|Conservation status||A recent arrival in United States, still present in extremely low numbers. On native range in Mexico, probably threatened by loss of habitat.|
|Habitat||Pine forests in mountains. In Arizona, has been found in several canyons, all with pine-oak forest and with other conifers such as Douglas-fir. In Mexico, occurs mostly at elevations of 6,000-10,000' in the mountains, in coniferous and pine-oak forest, often near sheer rocky cliffs.|
Will perch quietly, turning and tilting its head slowly as it peers about. After spotting a choice berry, or an insect sitting on a leaf, the bird will fly out and hover as it plucks the item, and then swoop away to another perch. Also, at times may fly up to catch insects in mid-air.
Apparently 2 eggs make up the usual clutch; eggs are pale blue. Incubation is probably by both parents, but details and incubation period not well known. Young: Fed by both parents. Adults are very wary around the nest, and easily disturbed by human intruders. Development of young and age at first flight are not well known.
Fed by both parents. Adults are very wary around the nest, and easily disturbed by human intruders. Development of young and age at first flight are not well known.
Mostly insects and fruits. Diet not known in detail. Feeds on a wide variety of insects, especially big ones such as katydids and large caterpillars. Also eats many small fruits and berries, such as those of madrone, especially in late summer and fall.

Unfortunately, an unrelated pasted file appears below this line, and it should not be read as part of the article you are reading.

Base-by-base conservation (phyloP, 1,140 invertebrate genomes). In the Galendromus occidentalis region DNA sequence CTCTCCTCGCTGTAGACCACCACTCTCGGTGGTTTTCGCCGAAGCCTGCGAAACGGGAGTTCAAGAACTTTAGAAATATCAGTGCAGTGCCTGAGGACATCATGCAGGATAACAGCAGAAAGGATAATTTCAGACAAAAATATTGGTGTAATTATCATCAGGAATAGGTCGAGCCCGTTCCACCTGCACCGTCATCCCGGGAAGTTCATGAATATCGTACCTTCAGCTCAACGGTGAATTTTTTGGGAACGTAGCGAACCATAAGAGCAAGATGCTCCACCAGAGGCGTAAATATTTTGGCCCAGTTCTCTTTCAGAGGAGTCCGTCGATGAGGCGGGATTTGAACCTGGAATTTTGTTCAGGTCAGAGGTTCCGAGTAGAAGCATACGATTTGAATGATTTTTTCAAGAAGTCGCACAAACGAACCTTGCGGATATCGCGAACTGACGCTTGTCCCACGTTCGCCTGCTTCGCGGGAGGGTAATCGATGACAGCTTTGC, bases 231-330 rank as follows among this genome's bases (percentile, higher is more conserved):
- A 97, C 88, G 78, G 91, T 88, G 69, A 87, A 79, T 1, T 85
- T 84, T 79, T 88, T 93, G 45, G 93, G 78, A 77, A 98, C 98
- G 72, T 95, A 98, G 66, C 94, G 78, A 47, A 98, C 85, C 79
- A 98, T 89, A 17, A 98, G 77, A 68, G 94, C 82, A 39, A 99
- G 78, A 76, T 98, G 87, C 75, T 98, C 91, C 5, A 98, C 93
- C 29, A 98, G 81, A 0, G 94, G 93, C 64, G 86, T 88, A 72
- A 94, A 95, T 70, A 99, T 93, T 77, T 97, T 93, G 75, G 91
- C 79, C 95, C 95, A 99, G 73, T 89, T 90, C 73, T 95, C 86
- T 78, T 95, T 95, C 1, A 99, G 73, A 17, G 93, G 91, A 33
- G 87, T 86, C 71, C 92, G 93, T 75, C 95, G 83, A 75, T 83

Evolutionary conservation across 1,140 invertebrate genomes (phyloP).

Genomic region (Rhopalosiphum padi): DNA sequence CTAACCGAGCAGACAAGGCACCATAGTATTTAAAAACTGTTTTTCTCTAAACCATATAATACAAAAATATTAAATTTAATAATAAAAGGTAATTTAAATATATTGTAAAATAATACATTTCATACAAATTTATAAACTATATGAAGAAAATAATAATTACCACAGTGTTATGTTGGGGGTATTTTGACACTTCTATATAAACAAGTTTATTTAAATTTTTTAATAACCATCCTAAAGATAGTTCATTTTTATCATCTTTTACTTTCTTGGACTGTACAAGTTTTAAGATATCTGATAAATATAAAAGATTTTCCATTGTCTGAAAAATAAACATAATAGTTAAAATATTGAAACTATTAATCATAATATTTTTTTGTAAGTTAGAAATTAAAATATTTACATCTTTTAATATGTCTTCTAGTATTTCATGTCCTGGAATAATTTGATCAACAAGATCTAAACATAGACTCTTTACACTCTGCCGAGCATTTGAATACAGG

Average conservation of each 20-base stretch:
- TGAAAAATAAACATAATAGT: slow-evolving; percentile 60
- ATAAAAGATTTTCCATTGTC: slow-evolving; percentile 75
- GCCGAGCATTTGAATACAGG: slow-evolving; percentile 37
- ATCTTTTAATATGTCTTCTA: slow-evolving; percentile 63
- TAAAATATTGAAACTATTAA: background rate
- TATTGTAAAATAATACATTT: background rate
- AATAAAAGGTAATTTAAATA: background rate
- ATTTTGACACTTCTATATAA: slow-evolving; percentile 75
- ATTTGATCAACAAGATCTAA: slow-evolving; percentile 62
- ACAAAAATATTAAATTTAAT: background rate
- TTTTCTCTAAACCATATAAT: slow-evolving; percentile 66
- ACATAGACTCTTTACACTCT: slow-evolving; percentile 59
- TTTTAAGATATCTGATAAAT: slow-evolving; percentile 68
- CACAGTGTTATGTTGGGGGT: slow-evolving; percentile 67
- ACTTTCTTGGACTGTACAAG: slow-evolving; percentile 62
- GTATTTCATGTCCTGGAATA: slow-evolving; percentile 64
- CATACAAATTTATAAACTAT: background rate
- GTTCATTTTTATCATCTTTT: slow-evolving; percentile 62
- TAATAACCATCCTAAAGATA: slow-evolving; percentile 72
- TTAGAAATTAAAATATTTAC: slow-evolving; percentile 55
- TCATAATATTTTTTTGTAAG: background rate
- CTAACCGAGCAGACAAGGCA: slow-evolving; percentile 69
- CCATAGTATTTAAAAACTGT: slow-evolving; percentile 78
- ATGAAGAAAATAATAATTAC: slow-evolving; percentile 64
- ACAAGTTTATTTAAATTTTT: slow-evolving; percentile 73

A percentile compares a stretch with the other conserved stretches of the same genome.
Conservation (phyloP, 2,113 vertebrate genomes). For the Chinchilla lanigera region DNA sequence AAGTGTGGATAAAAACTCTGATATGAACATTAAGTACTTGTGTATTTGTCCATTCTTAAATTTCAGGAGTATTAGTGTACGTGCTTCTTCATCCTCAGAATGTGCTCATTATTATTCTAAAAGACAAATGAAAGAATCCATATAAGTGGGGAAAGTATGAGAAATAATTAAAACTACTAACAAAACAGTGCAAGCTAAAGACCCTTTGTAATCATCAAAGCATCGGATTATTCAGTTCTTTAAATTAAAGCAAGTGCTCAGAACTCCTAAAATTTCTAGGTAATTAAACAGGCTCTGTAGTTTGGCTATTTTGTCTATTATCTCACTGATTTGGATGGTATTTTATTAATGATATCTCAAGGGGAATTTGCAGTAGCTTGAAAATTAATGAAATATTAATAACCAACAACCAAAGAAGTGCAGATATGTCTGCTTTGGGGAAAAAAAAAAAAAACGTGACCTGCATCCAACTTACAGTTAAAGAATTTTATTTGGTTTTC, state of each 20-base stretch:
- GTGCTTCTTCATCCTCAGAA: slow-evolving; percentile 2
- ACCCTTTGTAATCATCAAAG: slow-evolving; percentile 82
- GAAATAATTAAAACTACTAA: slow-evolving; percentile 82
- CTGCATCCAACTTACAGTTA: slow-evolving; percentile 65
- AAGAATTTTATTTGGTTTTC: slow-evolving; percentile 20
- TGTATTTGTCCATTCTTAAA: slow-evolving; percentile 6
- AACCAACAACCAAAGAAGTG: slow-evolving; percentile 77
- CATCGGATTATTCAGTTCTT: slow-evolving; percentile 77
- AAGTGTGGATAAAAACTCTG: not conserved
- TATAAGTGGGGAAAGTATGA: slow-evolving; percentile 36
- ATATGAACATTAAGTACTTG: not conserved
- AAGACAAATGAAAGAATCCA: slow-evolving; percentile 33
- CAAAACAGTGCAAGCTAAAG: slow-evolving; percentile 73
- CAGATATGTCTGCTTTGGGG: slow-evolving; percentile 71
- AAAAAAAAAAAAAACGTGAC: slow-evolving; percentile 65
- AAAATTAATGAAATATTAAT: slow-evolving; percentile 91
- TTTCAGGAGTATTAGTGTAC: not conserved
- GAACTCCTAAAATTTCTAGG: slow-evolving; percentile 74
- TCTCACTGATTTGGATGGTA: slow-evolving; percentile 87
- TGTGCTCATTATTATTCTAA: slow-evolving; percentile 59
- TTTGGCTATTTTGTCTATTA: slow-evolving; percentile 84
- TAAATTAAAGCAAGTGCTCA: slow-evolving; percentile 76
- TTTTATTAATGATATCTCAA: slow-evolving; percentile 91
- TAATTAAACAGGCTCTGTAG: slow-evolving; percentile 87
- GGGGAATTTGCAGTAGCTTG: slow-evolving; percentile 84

Breeding behavior is poorly known. Only a few nests have been observed, including one in Arizona. Breeding activity seems to be concentrated in late summer and early fall. Nest site is in cavity in tree. Those found so far have been in apparent old flicker holes in large dead or partly-dead trees, often growing well up on slopes of canyons. Nest cavities have been 25-70' above the ground.
Text © Kenn Kaufman, adapted from
Lives of North American Birds
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Probably no regular migration anywhere in its range. Has proven itself capable of wandering long distances, however, covering the open stretches of dry lowlands between mountain ranges in Arizona.
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Songs and CallsSong a series of tremulous whistles, increasing in volume. Calls include a squeaky, tenuous, rising weee or suwee, usually closing with a sharp KT!; a high, quavering Blue Jay–like kee-yah, repeated in rapid series on one pitch; and a harsh, rattling, descending krr-krr-krr.
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